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Can a Man Steal His Own Letters?

In the United States Circuit Court at New York, on Tuesday, William Slavin, alias Sawyer, was put on trial for stealing his own letters from the post office. We quote from the Commercial Advertiser. The defendant went by the name of Slavin in Rhode Island, and on moving to New York, took the name of Sawyer. He was in the habit of receiving letters at the post office addressed to him by the name of Sawyer. The post office agent, suspecting that he took letters not belonging to him, placed a decoy letter containing, among other papers, a bogus check on the Bank of the Republic. Slavin got the letter, took the check to the bank and was in the act of endorsing it when he was arrested. A point was raised that he took a letter addressed to him by his adopted name and consequently could not steal his own letter.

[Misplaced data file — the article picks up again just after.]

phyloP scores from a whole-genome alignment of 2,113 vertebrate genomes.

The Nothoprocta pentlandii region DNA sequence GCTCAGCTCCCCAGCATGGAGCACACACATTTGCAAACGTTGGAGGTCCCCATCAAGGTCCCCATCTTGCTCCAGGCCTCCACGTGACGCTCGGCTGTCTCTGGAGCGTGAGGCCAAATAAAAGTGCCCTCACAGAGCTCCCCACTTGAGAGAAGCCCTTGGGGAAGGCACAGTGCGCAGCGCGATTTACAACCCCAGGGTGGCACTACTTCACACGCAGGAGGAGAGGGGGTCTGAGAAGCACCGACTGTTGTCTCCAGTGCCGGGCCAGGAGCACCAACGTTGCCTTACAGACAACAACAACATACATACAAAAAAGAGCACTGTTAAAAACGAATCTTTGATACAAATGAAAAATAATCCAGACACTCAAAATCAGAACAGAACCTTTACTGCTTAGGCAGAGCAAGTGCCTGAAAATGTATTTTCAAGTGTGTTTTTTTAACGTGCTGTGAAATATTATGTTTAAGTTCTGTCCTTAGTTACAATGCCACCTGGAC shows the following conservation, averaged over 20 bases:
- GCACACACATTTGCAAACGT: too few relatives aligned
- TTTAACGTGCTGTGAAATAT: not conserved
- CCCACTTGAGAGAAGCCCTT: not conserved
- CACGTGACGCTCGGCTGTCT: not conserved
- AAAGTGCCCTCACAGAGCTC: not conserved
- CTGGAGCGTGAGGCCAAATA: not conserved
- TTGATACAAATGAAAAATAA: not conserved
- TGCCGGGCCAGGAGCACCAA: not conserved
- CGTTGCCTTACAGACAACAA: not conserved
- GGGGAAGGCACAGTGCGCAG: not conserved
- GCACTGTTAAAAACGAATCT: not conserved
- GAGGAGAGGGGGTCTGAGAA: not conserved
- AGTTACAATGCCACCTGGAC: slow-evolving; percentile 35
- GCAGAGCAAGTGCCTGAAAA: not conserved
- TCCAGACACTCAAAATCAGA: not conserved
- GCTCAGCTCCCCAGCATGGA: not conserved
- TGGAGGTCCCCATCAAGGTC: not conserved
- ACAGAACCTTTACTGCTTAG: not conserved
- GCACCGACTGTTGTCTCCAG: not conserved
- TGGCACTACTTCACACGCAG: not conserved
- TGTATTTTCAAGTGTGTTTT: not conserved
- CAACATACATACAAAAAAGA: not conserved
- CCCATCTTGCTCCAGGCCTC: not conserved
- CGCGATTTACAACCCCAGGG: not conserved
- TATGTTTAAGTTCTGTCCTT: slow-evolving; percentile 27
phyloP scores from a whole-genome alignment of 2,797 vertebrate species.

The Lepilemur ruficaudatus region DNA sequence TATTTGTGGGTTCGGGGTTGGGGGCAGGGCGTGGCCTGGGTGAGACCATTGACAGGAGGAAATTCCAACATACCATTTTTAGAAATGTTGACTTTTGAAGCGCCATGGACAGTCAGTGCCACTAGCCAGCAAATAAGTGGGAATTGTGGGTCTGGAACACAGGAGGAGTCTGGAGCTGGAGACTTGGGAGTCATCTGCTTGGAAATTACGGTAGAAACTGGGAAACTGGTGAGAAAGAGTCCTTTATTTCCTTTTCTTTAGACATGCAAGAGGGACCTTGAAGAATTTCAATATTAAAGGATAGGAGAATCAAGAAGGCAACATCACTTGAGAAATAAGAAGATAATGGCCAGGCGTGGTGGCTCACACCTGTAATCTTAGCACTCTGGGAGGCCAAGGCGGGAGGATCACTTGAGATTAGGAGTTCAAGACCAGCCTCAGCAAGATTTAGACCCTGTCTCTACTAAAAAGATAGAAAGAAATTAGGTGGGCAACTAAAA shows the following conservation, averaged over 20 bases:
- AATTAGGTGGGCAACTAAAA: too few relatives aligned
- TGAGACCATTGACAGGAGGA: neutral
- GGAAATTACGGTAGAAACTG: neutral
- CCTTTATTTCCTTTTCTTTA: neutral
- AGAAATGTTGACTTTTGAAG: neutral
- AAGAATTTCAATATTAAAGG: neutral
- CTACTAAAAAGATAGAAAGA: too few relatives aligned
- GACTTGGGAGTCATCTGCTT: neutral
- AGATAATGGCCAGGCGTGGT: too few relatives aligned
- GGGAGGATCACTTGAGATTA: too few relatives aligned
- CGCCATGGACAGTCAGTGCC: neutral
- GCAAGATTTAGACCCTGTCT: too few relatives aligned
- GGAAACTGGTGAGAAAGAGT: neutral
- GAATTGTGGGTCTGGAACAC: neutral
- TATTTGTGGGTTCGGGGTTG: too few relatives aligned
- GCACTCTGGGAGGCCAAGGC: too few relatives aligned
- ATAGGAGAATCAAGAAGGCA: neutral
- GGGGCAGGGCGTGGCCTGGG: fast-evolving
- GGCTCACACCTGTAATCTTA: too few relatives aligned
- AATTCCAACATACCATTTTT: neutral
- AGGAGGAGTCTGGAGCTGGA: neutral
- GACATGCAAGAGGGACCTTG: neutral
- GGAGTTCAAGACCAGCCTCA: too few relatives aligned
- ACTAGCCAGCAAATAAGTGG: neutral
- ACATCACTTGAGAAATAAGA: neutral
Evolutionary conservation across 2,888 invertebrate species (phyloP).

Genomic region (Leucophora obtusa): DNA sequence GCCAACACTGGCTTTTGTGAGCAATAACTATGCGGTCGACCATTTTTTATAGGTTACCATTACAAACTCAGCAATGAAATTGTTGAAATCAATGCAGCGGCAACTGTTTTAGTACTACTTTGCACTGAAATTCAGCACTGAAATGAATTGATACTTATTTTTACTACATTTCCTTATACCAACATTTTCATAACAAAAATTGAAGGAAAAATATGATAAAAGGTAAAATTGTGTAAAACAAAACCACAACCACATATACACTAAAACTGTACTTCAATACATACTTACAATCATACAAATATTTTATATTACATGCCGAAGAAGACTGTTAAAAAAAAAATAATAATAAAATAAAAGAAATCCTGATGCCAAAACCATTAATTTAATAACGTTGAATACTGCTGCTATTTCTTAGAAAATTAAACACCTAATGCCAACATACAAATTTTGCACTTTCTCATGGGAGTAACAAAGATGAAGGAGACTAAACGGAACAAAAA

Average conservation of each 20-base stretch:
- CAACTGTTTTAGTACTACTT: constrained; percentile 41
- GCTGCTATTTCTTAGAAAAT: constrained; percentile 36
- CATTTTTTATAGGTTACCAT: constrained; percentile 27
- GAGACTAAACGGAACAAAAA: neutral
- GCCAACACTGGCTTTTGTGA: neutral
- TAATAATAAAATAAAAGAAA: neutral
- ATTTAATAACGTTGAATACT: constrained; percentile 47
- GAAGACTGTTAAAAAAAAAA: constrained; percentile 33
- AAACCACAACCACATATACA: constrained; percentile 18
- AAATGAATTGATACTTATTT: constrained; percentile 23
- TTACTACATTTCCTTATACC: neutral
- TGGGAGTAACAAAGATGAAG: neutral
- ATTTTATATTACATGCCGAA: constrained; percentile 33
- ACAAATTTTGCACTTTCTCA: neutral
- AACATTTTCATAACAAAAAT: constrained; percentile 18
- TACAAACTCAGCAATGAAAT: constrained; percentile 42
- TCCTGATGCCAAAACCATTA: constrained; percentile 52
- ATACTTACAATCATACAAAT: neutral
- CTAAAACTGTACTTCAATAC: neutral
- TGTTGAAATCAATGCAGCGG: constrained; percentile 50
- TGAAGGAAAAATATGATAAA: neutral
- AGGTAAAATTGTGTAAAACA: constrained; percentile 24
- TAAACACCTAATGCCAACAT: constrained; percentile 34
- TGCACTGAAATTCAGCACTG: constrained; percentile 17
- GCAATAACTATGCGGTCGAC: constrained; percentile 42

The judge charged that a man could be guilty of crime when in reality the letter was addressed to him, if, after obtaining it, he discovered it was not intended for him and appropriated the contents to his own use. But the indictment charged him with a letter not addressed to him. This was not so. The letter was addressed to him, and the indictment was consequently irregular, and, in case of mistakes, the prisoner was entitled to the benefit of them.

The jury found a verdict of not guilty. In reply to a question, by a juror, the Court stated that the government had a right to indict a decoy letter.

Charleston (South Carolina) Courier Tri-Weekly, January 31, 1860.